The Final Close: Overcoming patient objections

In the second installment of a two-part series, the author explains how practitioners can increase case acceptance by addressing patient concerns about costs and financing.

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By Cathy Jameson, PhD

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In the second installment of a two-part series, the author explains how practitioners can increase case acceptance by addressing patient concerns about costs and financing.

Communicating with your patients about their financial responsibilities and payment options is one of the most challenging conversations you will have. If you have given a convincing presentation and patients want to proceed, yet indicate they will not, the reason, more than likely, is cost.

Below are some common patient concerns and some conversational scenarios that can help practitioners explain health care financing. These scripts can also help doctors ease the transition for those patients who may object to the changes in financial protocol.


Patient: "I've been paying Dr. Smith forever. Why can't I just keep on paying him the way I always have?"

Financial coordinator: "I can understand your confusion. However, we have changed our accounting methods and can no longer carry long-term accounts. We are now associated with a wonderful company, XYZ Financing, that works with us to offer convenient financing for our patients."

Patient: "Tell me more about this company. I don't understand."

Financial coordinator: "It's a financing company for dentistry. The program allows our patients to conveniently pay for this vital treatment from their monthly budgets."

Patient: "I don't know. Is this a difficult thing to do?"

Financial coordinator: "Not at all! The application is very easy. In fact, you can apply right here in our office. If you have any questions, I'd be glad to help you.

We can send your application over the Internet and will know immediately if the company will extend a line of credit to you. Then, you can schedule your first appointment. I know you are eager to begin treatment. That beautiful smile can be yours."

Patient: "Will they charge me interest?"

Financial coordinator: "Yes. Just like other financing programs, a service fee is involved. The fee is 1.75 percent or approximately $1.75 per month for every hundred dollars financed. That's not much, considering that you can now have those veneers you've wanted for so long and the monthly payments will fit your budget."

Interest-free plans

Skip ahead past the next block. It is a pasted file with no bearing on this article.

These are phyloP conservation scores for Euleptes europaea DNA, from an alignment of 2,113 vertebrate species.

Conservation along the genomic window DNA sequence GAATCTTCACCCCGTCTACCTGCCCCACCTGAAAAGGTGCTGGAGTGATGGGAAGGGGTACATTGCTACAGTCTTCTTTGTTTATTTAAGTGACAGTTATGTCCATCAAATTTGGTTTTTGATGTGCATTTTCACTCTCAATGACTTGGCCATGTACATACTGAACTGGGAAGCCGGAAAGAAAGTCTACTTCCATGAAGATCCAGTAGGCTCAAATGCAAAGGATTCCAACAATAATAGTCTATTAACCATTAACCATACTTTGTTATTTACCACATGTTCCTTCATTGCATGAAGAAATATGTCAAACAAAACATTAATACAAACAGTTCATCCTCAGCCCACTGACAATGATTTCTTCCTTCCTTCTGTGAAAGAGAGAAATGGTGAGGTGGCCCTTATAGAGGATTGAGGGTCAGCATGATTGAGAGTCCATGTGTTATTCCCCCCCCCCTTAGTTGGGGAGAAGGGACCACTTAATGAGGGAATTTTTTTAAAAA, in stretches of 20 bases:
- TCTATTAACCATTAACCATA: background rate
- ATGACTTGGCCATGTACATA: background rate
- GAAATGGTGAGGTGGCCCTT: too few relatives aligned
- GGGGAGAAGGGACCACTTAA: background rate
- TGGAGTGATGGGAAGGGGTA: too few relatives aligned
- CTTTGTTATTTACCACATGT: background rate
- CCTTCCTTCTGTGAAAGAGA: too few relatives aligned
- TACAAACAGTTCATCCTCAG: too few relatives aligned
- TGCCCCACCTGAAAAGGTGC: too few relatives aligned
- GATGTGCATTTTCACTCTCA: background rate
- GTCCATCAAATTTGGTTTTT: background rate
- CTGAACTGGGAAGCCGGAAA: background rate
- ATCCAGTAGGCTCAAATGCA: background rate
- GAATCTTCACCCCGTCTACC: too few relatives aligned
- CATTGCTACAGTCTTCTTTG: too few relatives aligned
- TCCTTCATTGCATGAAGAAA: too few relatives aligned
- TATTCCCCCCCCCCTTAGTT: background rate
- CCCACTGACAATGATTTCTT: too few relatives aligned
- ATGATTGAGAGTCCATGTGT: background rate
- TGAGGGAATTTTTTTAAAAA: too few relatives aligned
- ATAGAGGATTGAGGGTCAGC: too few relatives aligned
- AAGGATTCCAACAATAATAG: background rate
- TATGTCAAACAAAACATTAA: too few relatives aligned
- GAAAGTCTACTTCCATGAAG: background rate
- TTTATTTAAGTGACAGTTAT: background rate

For an interest-free plan, the financial coordinator should utilize the following scenario:
Financial coordinator: "Believe it or not, Mr. Patient, there is no interest charged. You must make a minimum payment per month, which is 3 percent of the outstanding balance. But, if you pay off the entire amount within the time frame you select, there will be no interest charged.

And there is a safety net, should you be unable to pay your balance by the designated date. Your account would then convert to a revolving payment plan and you can continue to make a minimum payment per month. However, you will be charged all back interest. So, it is important that we work together to find a time frame that suits you."

Patient: "I don't know about this! I just wish I could pay Dr. Smith the way I used to!"

Financial coordinator: "I know how you feel. We have had other good, long-term patients who have felt the same way — until they found out they could still pay out their dentistry. In fact, their monthly payments are usually smaller, and they can take longer to pay their account. We have many families utilizing this plan. They love the convenience! And because of their available credit line, they can take better care of more family members."

Responding to objections
Remember: an objection, including the objection to cost, is actually a step forward in completing an agreement. An objection is an opportunity.

If you know that cost is going to be an objection, be proactive — bring it up first. This gives you an opportunity to turn a potential negative into a positive.

For example:
Doctor: "Mr. Patient, before I give you my diagnosis and explain my treatment recommendations, I want you to know that we have convenient, long-term financing available right here in our practice. I'm telling you this now so that we can both concentrate on the treatment I recommend.

"We will discuss your financial options fully. We want to make sure you are clear and comfortable with this important part of your treatment. But for now, let's focus on the treatment that I believe will help you reach your goals. Is that okay with you?"

If the patient expresses financial concerns after the case presentation, ask this question:
Doctor: "Is financing a concern for you?"

Patient: "Yes. I'm sure this will cost quite a bit."

Doctor: "I can appreciate your concern. That's why Jan is joining us today. She will discuss the total fee and the options we have for payment. Once we work out the financial arrangement, is there any other reason why we shouldn't go ahead?"

Patient: "No, I want to do this. I just need a way to pay for it."

Common financial objections
Objection: "It costs too much."